Throughout his life, Miró’s goal for his art was to be able to make the painting into a poem, for a picture speaks a thousand words, and a Miró could speak two thousand. He also sought to balance compositions. Joan Miró rejected the constraints of traditional painting, creating works “conceived with fire in the soul but executed with clinical coolness,” as he once said. Widely considered one of the leading Surrealists, though never officially part of the group, Miró pioneered a wandering linear style of Automatism—a method of “random” drawing that attempted to express the inner workings of the human psyche. Miró used color and form in a symbolic rather than literal manner, his intricate compositions combining abstract elements with recurring motifs like birds, eyes, and the moon. “I try to apply colors like words that shape poems, like notes that shape music,” he said. While he prized artistic freedom, Miró revered art history, basing a series of works on the Dutch Baroque interiors of Hendrick Sorgh and Jan Steen.
According to Miró, his work “always takes place in three stages: first, the suggestion, always forms the material; second, the conscious organization of these forms; and third, the compositional enrichment.” For example, a crack on the wall could be the suggestion, then he would build off that with some further shapes and forms, and after that finish the painting off.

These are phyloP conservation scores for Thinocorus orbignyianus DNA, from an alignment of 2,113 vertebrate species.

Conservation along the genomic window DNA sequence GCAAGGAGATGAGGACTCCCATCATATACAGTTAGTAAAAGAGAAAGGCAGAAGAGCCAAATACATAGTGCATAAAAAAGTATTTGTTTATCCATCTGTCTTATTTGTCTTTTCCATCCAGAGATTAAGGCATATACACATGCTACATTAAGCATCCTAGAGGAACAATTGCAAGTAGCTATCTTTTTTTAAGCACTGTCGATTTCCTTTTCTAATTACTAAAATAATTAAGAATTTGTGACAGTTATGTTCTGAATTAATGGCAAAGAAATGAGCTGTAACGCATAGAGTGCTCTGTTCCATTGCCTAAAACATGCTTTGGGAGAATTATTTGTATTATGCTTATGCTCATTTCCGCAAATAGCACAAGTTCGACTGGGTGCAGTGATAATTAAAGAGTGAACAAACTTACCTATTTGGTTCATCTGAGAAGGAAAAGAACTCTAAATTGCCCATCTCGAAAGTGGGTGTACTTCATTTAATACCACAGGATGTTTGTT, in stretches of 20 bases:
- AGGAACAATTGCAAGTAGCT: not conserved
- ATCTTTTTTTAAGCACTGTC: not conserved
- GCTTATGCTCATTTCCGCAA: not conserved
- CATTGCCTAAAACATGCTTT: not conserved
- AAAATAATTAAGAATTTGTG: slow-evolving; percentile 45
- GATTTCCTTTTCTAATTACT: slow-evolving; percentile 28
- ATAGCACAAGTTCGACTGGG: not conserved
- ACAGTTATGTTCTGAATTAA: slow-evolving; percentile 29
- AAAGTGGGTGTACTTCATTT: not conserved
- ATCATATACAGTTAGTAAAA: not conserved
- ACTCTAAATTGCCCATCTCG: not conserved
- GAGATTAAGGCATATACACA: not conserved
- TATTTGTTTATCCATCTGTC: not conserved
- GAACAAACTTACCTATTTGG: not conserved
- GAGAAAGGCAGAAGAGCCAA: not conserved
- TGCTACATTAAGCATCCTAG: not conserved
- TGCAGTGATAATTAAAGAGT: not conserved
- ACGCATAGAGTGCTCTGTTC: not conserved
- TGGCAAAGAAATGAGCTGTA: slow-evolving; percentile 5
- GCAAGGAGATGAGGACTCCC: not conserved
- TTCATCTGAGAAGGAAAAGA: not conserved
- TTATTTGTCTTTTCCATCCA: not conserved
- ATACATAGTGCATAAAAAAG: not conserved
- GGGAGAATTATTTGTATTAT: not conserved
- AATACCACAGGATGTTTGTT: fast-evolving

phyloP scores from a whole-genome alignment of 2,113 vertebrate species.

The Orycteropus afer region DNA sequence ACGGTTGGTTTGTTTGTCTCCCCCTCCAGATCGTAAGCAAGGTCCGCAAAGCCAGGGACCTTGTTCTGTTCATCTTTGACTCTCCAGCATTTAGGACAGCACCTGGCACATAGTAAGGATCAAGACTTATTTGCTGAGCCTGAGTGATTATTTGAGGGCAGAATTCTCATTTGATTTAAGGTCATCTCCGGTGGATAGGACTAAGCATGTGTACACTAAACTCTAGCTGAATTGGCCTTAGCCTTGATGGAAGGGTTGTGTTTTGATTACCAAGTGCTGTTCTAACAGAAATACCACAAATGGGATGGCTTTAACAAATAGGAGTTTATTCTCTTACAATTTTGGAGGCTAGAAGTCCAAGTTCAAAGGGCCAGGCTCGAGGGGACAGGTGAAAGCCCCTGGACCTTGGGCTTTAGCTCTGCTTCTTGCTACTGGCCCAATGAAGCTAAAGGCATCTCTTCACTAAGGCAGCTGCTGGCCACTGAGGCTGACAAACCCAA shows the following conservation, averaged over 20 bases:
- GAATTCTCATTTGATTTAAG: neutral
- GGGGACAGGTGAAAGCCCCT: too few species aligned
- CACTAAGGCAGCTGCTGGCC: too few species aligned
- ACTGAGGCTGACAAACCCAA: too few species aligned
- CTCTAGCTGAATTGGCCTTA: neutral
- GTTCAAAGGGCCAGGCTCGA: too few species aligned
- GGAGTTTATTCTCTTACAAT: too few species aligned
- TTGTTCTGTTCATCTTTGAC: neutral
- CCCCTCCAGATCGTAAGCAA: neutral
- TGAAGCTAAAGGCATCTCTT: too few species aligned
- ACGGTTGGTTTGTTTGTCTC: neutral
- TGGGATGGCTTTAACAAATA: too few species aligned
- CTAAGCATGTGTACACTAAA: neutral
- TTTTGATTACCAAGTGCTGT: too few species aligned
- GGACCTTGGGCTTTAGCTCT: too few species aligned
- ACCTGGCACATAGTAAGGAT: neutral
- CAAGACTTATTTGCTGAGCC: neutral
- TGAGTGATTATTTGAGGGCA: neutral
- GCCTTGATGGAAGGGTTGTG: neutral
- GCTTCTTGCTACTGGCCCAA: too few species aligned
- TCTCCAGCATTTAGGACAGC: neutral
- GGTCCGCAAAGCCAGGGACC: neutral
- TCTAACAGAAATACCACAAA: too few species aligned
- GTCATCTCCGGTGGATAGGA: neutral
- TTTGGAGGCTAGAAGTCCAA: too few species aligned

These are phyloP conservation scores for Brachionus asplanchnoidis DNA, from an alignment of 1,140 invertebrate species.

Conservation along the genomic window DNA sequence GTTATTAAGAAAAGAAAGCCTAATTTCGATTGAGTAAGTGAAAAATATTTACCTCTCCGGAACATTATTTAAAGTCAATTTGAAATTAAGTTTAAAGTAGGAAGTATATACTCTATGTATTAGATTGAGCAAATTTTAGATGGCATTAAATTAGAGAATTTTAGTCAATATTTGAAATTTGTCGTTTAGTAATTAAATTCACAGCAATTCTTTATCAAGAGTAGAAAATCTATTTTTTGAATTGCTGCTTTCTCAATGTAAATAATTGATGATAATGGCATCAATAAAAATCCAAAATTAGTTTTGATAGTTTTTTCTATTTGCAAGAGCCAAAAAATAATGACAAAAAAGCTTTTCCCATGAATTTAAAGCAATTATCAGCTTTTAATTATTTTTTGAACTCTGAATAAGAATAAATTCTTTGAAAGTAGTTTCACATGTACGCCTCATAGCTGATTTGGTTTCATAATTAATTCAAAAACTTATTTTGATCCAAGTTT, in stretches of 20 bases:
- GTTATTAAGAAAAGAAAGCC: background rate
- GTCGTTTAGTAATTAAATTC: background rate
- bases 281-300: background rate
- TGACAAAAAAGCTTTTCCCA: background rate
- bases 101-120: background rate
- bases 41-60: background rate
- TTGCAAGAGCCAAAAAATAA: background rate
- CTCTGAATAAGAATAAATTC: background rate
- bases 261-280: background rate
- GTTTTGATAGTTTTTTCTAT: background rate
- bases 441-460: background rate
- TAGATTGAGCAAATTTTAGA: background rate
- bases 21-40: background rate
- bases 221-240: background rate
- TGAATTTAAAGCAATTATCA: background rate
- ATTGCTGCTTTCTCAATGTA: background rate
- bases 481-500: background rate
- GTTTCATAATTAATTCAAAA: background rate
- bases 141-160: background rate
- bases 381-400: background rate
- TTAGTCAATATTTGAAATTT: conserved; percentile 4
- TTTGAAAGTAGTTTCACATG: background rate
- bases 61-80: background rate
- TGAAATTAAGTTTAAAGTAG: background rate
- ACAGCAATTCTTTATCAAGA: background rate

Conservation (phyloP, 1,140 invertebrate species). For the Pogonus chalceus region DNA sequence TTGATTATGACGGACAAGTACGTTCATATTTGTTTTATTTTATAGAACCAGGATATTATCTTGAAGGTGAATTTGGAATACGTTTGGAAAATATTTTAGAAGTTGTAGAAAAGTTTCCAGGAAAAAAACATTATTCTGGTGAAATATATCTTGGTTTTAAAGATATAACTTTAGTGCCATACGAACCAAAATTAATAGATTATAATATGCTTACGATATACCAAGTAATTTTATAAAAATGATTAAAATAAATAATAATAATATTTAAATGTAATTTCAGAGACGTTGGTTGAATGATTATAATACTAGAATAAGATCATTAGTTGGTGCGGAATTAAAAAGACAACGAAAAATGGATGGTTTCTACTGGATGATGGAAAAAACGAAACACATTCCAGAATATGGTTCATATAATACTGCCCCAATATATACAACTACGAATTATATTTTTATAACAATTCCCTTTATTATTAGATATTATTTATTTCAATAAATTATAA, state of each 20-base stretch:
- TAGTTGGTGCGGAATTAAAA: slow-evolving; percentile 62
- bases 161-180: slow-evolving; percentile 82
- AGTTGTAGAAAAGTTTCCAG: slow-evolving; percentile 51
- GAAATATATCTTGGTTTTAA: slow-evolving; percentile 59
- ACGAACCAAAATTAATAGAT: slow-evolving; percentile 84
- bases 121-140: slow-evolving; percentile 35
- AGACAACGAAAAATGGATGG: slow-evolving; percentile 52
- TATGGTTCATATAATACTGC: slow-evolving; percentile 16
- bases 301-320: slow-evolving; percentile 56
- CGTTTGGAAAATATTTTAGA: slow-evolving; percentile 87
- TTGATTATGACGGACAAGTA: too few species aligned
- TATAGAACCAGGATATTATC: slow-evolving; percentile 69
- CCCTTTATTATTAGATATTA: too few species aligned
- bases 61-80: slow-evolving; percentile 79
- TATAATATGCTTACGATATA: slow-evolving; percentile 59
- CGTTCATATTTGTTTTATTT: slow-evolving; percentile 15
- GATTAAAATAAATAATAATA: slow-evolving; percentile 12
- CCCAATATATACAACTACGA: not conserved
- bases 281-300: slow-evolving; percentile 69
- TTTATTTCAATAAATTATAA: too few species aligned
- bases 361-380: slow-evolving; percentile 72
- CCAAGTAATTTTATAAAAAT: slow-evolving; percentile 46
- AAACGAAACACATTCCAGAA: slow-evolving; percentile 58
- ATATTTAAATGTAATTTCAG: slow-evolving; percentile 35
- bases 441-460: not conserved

Joan Miró’s life philosophy was, “you must always plant your feet firmly on the ground if you want to jump into the air. The fact that I come down to Earth from time to time makes it possible to jump all the higher.” His artwork in the beginning was small, and critics didn’t pay too much attention to it. But each time he started a new piece, it became more and more popular, more and more influential, which led to his significance in today’s art world and history.